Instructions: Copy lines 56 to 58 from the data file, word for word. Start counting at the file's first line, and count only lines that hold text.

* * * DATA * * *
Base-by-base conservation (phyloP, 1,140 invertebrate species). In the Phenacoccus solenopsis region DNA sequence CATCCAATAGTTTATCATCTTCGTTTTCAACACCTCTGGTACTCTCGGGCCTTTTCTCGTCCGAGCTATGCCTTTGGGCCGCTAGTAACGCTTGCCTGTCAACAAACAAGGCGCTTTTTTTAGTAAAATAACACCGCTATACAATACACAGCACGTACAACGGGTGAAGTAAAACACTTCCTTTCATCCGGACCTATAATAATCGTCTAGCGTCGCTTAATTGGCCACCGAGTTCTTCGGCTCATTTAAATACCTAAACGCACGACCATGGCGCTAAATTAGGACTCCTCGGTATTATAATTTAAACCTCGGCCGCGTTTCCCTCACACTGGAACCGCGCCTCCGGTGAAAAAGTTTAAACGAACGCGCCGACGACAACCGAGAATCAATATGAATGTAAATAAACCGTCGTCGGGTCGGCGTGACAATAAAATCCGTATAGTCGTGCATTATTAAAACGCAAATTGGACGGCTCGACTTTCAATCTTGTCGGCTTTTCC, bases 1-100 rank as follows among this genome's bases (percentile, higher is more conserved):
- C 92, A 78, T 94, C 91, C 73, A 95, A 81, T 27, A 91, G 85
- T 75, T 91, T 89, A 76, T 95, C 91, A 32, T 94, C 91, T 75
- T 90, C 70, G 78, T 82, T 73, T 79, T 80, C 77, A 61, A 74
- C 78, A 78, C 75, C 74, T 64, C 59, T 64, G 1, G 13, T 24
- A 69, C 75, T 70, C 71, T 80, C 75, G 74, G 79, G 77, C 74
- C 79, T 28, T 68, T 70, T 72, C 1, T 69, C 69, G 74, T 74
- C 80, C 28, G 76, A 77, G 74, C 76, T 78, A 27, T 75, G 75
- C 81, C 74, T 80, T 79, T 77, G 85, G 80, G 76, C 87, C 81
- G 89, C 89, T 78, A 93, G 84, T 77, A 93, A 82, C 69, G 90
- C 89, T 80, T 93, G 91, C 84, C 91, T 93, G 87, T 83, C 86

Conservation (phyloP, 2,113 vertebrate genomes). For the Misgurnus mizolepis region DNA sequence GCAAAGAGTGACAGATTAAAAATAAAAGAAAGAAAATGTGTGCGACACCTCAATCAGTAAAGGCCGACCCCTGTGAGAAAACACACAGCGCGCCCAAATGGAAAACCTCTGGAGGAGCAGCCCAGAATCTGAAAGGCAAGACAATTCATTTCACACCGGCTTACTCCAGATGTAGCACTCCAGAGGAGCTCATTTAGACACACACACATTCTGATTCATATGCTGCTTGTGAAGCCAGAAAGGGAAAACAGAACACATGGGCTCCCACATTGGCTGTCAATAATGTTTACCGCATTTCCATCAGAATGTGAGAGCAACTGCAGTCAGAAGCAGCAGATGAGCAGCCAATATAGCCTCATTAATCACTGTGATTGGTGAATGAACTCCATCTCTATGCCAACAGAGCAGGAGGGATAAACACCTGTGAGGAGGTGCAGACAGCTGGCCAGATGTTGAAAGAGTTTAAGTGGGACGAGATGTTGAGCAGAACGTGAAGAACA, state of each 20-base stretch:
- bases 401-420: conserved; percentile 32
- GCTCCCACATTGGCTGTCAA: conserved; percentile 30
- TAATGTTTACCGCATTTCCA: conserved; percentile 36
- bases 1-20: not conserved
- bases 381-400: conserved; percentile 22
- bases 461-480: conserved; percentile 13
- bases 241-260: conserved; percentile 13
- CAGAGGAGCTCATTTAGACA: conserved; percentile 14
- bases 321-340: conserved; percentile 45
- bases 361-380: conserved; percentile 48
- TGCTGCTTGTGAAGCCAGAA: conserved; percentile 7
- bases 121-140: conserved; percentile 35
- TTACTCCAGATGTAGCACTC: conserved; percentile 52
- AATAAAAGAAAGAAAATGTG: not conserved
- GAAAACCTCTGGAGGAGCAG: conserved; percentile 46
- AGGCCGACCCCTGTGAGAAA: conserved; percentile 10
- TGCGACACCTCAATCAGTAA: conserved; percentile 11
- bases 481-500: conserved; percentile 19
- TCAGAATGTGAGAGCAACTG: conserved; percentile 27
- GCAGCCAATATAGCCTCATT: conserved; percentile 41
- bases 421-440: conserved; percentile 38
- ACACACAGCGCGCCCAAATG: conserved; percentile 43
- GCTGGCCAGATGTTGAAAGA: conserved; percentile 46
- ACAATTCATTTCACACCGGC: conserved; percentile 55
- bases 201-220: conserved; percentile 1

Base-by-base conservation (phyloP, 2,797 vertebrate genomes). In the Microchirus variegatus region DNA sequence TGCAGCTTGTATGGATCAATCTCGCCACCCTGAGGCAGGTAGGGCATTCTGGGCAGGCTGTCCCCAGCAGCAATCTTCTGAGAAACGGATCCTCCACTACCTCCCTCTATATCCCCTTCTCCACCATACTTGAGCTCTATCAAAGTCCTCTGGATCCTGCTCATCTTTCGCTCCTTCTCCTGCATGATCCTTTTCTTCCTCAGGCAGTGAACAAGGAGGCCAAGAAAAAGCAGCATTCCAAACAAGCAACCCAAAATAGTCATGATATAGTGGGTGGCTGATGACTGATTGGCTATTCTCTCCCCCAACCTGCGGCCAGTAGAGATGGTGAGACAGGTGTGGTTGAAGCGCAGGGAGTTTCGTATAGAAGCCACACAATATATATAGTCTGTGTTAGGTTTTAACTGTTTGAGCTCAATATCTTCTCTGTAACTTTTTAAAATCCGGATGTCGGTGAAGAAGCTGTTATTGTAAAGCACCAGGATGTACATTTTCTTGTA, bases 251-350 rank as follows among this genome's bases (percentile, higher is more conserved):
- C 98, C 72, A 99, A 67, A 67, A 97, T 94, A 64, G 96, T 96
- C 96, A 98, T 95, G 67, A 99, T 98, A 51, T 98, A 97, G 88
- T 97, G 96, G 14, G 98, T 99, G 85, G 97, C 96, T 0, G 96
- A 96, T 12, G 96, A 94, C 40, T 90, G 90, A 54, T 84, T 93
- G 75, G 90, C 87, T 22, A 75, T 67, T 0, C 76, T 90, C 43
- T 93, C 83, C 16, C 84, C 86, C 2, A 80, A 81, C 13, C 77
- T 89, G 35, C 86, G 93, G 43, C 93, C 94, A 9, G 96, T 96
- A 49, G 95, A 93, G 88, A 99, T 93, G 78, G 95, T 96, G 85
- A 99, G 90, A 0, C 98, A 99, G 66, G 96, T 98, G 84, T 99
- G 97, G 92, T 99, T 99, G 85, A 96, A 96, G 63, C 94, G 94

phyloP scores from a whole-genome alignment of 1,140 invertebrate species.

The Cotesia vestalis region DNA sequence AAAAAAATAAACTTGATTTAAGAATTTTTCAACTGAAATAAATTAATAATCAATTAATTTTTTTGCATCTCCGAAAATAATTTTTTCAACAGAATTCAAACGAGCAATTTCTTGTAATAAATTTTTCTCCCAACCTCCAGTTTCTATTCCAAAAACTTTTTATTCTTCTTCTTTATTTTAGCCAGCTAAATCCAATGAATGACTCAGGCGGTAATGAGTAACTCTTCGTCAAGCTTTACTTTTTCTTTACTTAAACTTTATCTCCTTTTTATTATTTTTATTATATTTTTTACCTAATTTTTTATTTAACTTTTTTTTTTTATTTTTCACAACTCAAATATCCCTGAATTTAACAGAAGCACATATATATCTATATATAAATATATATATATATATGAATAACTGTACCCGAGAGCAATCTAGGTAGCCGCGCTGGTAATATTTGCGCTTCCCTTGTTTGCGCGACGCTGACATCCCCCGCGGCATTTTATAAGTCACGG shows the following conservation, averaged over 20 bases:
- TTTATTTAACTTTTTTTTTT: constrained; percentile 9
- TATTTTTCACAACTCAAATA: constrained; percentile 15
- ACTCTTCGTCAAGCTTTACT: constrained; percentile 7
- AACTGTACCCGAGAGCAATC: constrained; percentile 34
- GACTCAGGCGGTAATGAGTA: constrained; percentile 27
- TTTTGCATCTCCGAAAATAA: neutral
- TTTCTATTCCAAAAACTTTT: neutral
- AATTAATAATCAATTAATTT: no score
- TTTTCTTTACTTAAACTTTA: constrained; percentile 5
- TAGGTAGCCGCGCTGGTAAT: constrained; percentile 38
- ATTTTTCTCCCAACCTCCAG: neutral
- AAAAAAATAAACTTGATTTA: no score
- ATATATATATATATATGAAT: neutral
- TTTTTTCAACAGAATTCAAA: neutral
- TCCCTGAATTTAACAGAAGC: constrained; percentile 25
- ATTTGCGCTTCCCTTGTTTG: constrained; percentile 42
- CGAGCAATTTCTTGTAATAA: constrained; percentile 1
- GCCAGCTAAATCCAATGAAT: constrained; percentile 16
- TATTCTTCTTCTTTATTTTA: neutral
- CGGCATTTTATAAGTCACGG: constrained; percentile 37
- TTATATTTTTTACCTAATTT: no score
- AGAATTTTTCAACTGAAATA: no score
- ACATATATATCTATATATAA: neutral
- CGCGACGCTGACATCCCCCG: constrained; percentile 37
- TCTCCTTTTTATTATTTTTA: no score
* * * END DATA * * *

- TTTTGCATCTCCGAAAATAA: neutral
- TTTCTATTCCAAAAACTTTT: neutral
- AATTAATAATCAATTAATTT: no score